Five questions with Tom Clark

Advertorial - Ask the Experts

Just because a shop has Swiss turning machines doesn’t mean that they’re the best option for every part.

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November 3, 2017
Tom Clark, President & CEO, Index Corp.

1. What makes a part suitable for Swiss turning?

TC: Critical for Swiss machine shops is to look at a length-to-diameter (L-D) ratio to determine the ideal parts for production on a Swiss machine. We believe that more than 40% of all parts being produced on a Swiss machine are not ideally suited for that process. They are being produced this way merely because a company has capacity on its existing Swiss equipment. The best part to go on a Swiss machine is one that takes advantage of the process and that starts with a L-D ratio of greater than 4-to-1.

2. Is it possible to produce Swiss parts more efficiently?

TC: Yes, both in using the most productive Swiss machines for parts requiring that type of turning machine and the targeting of L-D ratios of greater than 4-to-1. A more productive Swiss turning machine can get more tools in the cut at one time – up to four in some cases. For parts below the required L-D ratio, there are more productive ways to make those parts using non-Swiss turning machines.

3. How can a turning shop owner improve throughput and quality?

TC: Many parts produced on Swiss-style machines can be done 4x faster on a multi-spindle turning machine, which typically has 6 or 8 spindles producing precision parts simultaneously and automatically. This dramatic increase in productivity creates savings in labor, shop floor space, and even cycle times across medium-to-large production volumes. If the 40% production currently misplaced on Swiss machines is moved to multi-spindle, significant increases in productivity and reductions in cost per part are possible.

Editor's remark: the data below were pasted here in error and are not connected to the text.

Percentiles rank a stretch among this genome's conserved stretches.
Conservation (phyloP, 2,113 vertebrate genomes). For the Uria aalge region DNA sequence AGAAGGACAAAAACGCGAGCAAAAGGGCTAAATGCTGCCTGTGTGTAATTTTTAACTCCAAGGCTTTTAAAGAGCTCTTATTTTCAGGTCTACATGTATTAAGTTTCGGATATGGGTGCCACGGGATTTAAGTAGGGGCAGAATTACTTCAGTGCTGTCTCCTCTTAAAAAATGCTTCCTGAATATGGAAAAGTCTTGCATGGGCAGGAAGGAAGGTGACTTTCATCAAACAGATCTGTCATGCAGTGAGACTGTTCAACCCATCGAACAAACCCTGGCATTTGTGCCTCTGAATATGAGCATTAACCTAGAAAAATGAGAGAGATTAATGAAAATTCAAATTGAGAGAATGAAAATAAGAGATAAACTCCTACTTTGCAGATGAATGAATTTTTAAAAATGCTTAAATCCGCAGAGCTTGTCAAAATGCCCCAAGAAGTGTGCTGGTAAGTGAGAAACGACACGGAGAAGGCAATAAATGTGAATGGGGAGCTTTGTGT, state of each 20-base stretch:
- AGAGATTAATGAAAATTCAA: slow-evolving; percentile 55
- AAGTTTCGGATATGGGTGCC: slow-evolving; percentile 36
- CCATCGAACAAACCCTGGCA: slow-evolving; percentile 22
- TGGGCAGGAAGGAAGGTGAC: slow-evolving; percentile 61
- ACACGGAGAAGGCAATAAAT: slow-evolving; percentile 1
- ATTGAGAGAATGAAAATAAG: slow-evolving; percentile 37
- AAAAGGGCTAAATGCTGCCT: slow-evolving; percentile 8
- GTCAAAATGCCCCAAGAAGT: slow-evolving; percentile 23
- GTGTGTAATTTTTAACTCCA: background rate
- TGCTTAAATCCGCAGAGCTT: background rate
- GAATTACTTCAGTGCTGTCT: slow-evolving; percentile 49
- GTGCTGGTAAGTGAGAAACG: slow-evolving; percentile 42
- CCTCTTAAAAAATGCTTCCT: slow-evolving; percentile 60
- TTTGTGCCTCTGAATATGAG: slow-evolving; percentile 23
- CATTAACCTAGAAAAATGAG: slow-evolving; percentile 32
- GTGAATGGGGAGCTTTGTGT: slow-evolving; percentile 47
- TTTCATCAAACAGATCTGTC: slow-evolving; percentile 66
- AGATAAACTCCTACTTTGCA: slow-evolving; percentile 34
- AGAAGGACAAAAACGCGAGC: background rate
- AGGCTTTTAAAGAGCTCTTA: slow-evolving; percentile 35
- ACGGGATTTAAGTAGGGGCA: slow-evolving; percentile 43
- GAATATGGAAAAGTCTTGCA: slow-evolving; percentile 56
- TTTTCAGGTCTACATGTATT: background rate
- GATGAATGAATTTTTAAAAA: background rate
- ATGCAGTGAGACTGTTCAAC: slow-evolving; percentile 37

4. How can you reduce total cost per piece?

TC: Shop owners should revisit the way parts are produced, looking at new processes that offer opportunities to reduce per-part cost. The way a part has typically been machined may be the more expensive process due to longer cycle times, less-than-perfect quality, higher scrap rates, more handling, and limited flexibility. Many companies may be overlooking a better approach.

To reduce cycle time on a part currently produced on a Swiss-style machine in 2 minutes to under 20 seconds drives down the per-piece cost. Also, there is no longer the requirement for expensive, ground bar stock, and there is less waste. Reducing your cost per piece yields profit.

Simply adding more of the same machine to increase production will use more floor space and require operators – and skilled labor is hard to find these days.

5. What are some steps to choosing the best precision turning solution?

TC: Shop owners need to focus on a return on investment (ROI) model to be the most productive, lowest-cost solution provider for their customers. Owners must evaluate the work being done on Swiss machines and ask the tough question: Can this be done better and cheaper on another machine?

There is better overall ROI buying a productive, flexible, multi-spindle machine for the 40% of work that does not require the benefits of a Swiss machine.